The BBPs current digital reconstructions are first drafts, to be refined in future releases. The fact that they are detailed means they are “data ready” – it is easy to incorporate data from new experiments as they become available. The BBP will dedicate significant effort to this task. Current BBP reconstructions omit many features of neural anatomy and physiology that are known to play an important role in brain function. Future BBP work will enrich the reconstructions with models of the neuro-vascular glia system, neuromodulation, different forms of plasticity, gap-junctions, and couple them to neurorobotics systems, enabling in silico studies of perception, cognition and behaviour.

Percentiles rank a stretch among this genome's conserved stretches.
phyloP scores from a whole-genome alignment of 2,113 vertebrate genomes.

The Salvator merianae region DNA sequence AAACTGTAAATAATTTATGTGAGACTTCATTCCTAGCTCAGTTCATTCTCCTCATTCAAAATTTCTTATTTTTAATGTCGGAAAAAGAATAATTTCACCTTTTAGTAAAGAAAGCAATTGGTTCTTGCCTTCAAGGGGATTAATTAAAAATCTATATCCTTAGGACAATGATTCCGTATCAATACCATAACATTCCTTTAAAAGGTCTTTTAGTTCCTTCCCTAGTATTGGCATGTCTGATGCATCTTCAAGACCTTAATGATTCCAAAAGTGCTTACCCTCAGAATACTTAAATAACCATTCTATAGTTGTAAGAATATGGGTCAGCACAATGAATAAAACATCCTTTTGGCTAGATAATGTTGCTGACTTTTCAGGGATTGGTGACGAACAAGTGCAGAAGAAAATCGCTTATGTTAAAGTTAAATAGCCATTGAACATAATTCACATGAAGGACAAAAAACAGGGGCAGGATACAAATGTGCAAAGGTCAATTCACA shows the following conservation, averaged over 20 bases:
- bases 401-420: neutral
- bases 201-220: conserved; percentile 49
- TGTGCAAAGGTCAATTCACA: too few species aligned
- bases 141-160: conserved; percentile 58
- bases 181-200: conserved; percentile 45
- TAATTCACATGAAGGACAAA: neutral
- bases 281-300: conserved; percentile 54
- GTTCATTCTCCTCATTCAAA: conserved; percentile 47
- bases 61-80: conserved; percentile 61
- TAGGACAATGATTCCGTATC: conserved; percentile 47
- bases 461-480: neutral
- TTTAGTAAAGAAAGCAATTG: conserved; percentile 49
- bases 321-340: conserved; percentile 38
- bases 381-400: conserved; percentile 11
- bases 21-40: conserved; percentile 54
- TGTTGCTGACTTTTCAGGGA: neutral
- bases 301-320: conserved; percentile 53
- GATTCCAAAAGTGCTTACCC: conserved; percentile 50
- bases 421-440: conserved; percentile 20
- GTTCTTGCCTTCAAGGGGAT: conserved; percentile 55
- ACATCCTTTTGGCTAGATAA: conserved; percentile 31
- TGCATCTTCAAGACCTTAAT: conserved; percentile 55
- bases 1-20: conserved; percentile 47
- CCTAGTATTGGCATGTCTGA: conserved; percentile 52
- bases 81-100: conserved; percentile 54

A second major effort will be dedicated to reconstructions and simulations on a larger scale than neural microcircuitry. The Blue Brain team is already working with communities in the Human Brain Project and beyond, to build digital reconstructions of whole brain regions (somatosensory cortex, hippocampus, cerebellum, basal ganglia) and eventually the whole mouse brain. This work will prepare the way for reconstructions of the human brain, on different scales and with different levels of detail.
Finally, a very large part of BBP activity is dedicated to engineering: developing and operating the software tools, the workflows and the supercomputing capabilities required to digitally reconstruct and simulate the brain and to analyse and visualize the results.
Data, models, tools and software used in our current reconstructions are available on the Blue Brain Portal – a knowledge space for simulation neuroscience.